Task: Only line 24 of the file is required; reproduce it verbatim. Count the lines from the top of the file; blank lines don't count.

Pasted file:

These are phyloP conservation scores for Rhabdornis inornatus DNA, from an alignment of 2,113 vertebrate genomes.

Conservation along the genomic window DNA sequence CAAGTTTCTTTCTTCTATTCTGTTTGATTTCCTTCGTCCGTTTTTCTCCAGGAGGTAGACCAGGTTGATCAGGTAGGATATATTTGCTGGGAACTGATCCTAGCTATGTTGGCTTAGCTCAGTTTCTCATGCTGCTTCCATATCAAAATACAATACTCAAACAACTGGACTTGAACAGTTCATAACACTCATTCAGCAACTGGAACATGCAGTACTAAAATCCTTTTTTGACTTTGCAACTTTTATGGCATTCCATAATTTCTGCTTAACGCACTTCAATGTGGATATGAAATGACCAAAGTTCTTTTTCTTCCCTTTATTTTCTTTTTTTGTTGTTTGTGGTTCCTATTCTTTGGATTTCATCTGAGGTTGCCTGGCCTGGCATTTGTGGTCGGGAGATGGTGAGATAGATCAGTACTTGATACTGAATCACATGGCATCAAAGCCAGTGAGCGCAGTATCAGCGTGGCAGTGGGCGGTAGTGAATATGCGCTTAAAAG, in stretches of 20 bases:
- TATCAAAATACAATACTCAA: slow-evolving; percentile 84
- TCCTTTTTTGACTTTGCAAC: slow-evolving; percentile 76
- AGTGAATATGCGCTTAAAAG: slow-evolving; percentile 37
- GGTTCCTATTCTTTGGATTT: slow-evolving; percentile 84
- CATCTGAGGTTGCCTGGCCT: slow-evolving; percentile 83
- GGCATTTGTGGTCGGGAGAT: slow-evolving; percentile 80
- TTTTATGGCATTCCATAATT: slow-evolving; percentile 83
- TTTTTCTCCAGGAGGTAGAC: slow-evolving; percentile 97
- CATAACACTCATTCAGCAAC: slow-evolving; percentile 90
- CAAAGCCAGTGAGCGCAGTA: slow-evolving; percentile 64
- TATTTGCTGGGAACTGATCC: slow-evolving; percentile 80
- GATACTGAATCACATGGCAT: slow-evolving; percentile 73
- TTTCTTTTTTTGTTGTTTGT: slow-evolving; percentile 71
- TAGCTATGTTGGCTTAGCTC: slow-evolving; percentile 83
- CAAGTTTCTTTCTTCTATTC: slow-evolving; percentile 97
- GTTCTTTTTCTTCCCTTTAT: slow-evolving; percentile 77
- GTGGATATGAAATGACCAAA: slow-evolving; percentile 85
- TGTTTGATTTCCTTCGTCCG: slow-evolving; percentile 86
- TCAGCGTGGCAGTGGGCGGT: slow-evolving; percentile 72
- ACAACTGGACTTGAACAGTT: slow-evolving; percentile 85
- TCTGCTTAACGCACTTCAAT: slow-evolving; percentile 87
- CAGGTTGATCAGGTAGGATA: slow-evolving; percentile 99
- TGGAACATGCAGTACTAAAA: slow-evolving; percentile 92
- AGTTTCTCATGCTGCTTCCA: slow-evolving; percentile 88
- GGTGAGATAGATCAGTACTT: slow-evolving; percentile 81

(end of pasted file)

- CAGGTTGATCAGGTAGGATA: slow-evolving; percentile 99